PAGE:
Each of the words within the patient-centered, clinically integrated (PCCI) model has been carefully chosen to describe a revolutionary change in how the US healthcare system should deliver care. Let’s examine each in more depth.
- Patient-Centered — The IOM (Institute of Medicine) defines patient-centered care as: “Providing care that is respectful of, and responsive to, individual patient preferences, needs and values, and ensuring that patient values guide all clinical decisions.” (1) The Institute of Medicine (now the National Academies of Sciences, Engineering, and Medicine) has listed patient-centered care as one of its six aims of quality in healthcare. They further define six key components of patient-centered care to include being respectful of patients’ values, preferences, and expressed needs; providing coordinated and integrated care; providing information, communication, and education to patients; ensuring physical comfort of the patient; providing emotional support to the patient; and involving family and friends. (2)
- Clinical Integration (CI) — This phrase has several definitions and can be viewed within both a clinical and a legal context. (3) The very essence of CI, to me, involves healthcare providers choosing to focus on providing value (quality/cost) to benefit their patients as opposed to providing high volumes of profitable services to benefit themselves or their employers.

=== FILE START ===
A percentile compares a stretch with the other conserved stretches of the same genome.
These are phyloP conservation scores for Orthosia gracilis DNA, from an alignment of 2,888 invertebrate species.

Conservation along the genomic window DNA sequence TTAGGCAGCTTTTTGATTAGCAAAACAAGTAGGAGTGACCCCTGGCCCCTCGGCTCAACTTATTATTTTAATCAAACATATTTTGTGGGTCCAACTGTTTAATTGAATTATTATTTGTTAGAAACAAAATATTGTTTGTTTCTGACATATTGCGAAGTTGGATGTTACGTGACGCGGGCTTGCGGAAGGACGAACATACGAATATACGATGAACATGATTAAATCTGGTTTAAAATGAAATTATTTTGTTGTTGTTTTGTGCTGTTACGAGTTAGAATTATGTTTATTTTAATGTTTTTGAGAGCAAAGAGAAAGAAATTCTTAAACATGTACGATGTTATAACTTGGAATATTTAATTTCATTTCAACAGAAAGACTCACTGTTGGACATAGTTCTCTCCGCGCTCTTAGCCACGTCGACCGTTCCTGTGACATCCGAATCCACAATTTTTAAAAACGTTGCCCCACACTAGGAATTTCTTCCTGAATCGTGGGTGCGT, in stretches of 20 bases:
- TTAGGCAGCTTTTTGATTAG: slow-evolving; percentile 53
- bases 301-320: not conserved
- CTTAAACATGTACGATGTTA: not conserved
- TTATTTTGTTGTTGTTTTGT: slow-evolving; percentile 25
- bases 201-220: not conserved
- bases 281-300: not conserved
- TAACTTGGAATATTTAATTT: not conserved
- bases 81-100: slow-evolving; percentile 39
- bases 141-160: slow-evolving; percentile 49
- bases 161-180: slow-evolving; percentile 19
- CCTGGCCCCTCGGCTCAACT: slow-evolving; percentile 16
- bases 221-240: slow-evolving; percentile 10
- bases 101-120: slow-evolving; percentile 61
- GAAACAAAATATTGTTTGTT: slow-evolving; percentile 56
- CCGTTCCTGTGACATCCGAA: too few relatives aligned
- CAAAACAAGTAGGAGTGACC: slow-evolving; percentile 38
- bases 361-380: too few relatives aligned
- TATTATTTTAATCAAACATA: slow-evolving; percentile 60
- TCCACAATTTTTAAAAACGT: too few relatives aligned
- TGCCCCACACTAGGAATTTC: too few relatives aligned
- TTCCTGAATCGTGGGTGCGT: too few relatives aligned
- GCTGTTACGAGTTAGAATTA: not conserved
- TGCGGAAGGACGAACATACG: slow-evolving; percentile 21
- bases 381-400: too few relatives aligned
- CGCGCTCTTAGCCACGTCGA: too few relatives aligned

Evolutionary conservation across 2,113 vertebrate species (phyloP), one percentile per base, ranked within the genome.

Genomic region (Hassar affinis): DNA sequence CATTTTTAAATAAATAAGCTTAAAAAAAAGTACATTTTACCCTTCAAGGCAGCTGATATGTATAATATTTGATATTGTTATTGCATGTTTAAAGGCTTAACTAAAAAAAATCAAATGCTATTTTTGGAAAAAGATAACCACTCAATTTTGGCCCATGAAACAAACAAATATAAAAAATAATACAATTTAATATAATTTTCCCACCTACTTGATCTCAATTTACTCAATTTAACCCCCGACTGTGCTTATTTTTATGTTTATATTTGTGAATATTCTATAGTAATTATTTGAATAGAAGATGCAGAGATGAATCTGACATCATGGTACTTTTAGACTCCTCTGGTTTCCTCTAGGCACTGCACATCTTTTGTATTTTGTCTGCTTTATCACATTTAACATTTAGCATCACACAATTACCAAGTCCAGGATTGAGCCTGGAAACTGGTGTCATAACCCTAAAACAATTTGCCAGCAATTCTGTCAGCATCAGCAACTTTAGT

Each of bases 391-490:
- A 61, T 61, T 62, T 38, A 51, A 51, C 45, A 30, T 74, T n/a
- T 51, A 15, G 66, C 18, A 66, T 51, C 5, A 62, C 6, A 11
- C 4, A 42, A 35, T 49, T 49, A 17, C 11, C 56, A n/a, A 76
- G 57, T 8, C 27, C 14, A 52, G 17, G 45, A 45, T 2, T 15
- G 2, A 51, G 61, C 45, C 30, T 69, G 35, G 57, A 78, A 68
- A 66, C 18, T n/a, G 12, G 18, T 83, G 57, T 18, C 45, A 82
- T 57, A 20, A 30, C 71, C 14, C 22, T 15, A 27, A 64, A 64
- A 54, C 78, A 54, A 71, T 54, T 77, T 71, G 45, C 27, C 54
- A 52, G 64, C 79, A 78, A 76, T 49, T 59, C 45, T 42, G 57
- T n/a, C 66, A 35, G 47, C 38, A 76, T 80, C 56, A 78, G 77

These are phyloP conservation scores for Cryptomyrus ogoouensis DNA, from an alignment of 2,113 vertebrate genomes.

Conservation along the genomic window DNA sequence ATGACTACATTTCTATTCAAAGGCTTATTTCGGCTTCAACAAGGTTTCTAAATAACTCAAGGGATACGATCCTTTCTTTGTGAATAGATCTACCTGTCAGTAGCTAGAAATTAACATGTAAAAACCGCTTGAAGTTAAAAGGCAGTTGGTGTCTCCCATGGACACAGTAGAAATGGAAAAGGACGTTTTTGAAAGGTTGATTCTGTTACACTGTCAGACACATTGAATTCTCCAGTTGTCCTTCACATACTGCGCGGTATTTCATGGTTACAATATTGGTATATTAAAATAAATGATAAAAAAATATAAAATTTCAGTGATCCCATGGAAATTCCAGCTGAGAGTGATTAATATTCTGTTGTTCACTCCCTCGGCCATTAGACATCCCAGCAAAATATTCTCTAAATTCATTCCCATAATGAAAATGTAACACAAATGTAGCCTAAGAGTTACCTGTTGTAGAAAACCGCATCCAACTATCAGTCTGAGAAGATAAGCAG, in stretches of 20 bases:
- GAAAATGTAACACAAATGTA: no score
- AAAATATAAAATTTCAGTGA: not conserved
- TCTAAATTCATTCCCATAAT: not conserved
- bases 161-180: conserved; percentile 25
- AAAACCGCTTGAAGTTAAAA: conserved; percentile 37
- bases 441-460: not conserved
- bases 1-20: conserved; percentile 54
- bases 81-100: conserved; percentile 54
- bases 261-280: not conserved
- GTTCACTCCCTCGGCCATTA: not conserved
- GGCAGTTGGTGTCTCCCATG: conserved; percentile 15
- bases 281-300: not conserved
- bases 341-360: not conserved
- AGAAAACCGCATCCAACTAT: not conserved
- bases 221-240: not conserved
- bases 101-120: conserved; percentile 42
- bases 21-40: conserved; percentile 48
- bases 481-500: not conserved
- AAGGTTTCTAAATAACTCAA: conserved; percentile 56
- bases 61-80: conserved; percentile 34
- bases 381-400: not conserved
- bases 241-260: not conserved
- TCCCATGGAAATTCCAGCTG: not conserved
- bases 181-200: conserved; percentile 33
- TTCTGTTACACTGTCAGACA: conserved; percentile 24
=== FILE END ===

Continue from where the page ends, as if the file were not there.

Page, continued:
While the above definitions may seem rather straightforward, each will be very difficult to make a reality. They involve changing an entrenched culture, and changing a culture is tough.
For that reason, the remainder of this article will outline a very proscriptive, step-wise approach that I believe will help facilitate this difficult transition. While I don’t pretend to have all the answers, I have been down this road a few times. As a result, I have tried to identify the major obstacles that must be overcome and have thought a lot about the best way to build a successful PCCI delivery system. That being said, I welcome input and advice from others who feel my recommendations are off-base or incomplete.
(1) Barry, Michael J., and Susan Edgman-Levitan. “Shared Decision Making — the Pinnacle of Patient-Centered Care.” New England Journal of Medicine 366, no. 9 (2012): 780–81. https://doi.org/10.1056/NEJMp1109283. https://www.nejm.org/doi/full/10.1056/NEJMp1109283.
(2) Baker, Alastair. “Crossing the Quality Chasm: A New Health System for the 21st Century.” BMJ 323, no. 7322 (2001): 1192. https://doi.org/10.1136/bmj.323.7322.1192. http://www.bmj.com/content/323/7322/1192.1.abstract.
(3) American Hospital Association. Clinical Integration — the Real Key to Reform. (2021). https://www.aha.org/system/files/research/reports/tw/10feb-clinicinteg.pdf.